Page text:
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INDONESIA TWO – JAVA – PRAMBANAN

One important part of this travel to SE Asia was to visit two ancient archaeologic temple sites near Jogjakarta,…on the island just west of Bali… we flew to Java on Christmas Day. Java is predominantly Muslim, while Bali is mix of Hindu & Animist.

Borobudur is Buddhist. Prambanan is Hindu. Both were built in the 9th century. Each is unique to the style of religious, philosophic or artistic  manner… particularly in silhouette… yet with notable resonances in detail suggesting notions toward friendly co-existence at that time, in this place…

Our cab driver from the airport offered us a two day package including both sites… plus, as it turned-out, several more adventure-not-predicament stories!

We accepted… he delivered us shortly at Prambanan.
Remember, this was Christmas Day [look at the left side of this photograph]…
… at a Hindu Temple complex…
 …in a Muslim country…
 We were antique or at least aging moderns in free-fall…

In the orientation pavilion there was this handsomely stylized model of the 
basic architectural form…
 Another model shows the scope of the entire site, a series of terraced courtyards enclosing the three main towers, 
Devoted to Brahma, Shiva and Vishnu.
In all there were some 200 smaller temple structures surrounding the central towers, presently still seen as piles of unsorted stones awaiting restoration.
This ninth century Hindu temple complex is a Unesco World Cultural Heritage Site which has been only partially restored after several huge long ago earthquakes tumbled its un-mortared stone towers. 
Particularly on a day dancing under lively lovely clouds these make a sharply jagged silhouette with the tallest being some 47 meters 
[approximately 140 feet] in height. 

All the surfaces are elaborately carved with borders & decoration. 
An impressively huge effort, both in the original building & in the reconstructions during the last century by a series of international archaeologic efforts.
 Steep high steps lead up through several levels of narrow terraces 
around which one can circumambulate to view the distant landscape between sculptural elements or 
look down 
to  carved stone panels
 telling stories from the Ramayana… 
an ancient Hindu holy history.
 Near the top were deep dark chambers housing large sculpted images
 We took our turns at the crowded doorways to allow others to enjoy their arrival inside the heart of these structures. My eyes needed time to adjust, coming in from the bright sunlight, also I enjoyed sharing some intimate moments.

Because of the universal end-of-year holidays the sites we have come to visit are quite crowded… mostly local tourists, rather than western ones… many families & student groups… assuredly almost none celebrating the holiday we were there to avoid, yet all knowing the nearly universal aspects of the commercial Christmas Mythology.

Universality…

We, being the rare westerners, attracted attention… numerous shy smiles from young students… encouraged & emboldened by our own easily responsive smiles… demonstrated they were eager to practice their English.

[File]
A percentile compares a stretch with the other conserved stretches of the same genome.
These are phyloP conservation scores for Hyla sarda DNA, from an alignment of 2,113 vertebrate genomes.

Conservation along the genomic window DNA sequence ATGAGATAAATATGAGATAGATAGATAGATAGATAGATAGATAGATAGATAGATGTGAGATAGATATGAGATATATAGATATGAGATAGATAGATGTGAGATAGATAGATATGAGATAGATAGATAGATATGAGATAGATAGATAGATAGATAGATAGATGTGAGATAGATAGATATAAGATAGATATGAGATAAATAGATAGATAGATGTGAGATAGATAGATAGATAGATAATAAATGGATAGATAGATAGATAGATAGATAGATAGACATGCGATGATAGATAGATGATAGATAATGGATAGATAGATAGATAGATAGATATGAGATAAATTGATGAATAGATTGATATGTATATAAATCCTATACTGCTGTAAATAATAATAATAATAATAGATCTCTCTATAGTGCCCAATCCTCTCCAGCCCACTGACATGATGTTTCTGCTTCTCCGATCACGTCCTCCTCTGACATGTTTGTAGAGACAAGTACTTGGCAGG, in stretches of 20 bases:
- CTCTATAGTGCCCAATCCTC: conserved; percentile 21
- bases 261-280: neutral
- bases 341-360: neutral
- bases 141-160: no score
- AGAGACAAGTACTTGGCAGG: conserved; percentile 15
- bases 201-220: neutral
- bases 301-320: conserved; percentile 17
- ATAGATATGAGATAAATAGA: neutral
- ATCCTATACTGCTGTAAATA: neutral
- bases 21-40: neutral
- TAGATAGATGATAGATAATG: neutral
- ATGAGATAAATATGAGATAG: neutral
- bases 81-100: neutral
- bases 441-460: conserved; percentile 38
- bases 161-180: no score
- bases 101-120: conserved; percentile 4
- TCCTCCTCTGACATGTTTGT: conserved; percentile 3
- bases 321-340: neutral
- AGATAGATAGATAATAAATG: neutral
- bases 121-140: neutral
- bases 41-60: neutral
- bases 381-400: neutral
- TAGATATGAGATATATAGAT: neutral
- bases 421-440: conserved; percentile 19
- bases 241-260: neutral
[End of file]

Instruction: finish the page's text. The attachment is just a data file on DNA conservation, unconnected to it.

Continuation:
They inevitably began by asking where we are from.Upon hearing “USA” they got even more excited & wanted to have us pose with them for selfies… or… grouping around us, one trading places in turn with another, to join the merriment of spontaneously friendly photographic moments.

We must accept we are millionaire stars of some variety…

I think of the old notion that photographs could “steal” souls… which might then suggest that part of our souls are captured in faraway albums doing this kind of cross-cultural work!

Nearly everyone, older as well as young, has a cell phone & were making frequent shots just as I was doing with my Nikon.

While we all were collecting soul from the ancient art, we were collected as well in the present opportunity enjoying how humans naturally communicate.

Happily we were also captured by a group of young men to pose in their shots… Stephen handing his phone to the one shooting saved that moment’s soul-energy for ourselves!

Some groups were wearing identifying tee shirts or hats, but also many dressed beautifully in lovely, fashionable color-coordinated head scarves, Stephen caught some of them in a candid moment…

Echoing the interesting contrast of graceful curves gentling the very steep steps.
Some details were happily almost whimsical!
I found these illustrations of the several restorations quite interesting, showing various modes of reconstruction techniques:

The site is quite impressive, complex in it’s original construction & even more so in its reconstruction & restoration. It will long remain to be a huge puzzle!

Our driver asked if we were interested to stop at a batik shop, which indeed we were… wanting more shirts in this complicated craft of wax-resist dying for which Indonesia is famous. It turned out to be the same place Joel & Nirgrantha had suggested we visit!

We spent a happy hour with two helpful women wearing matching headscarves… the uniform of the store… finding gorgeous additions to our own wardrobes of shirts… these being very well made of high quality work in both the lovely dying & fine tailoring… we also bought a few for gifts. It is easy to spend our millions!
 
At last, after hours from our early start, long drive to the short flight, tour of the temple, we arrived our hotel, where we were happily gifted our room earlier than usual… we were ready for a nap!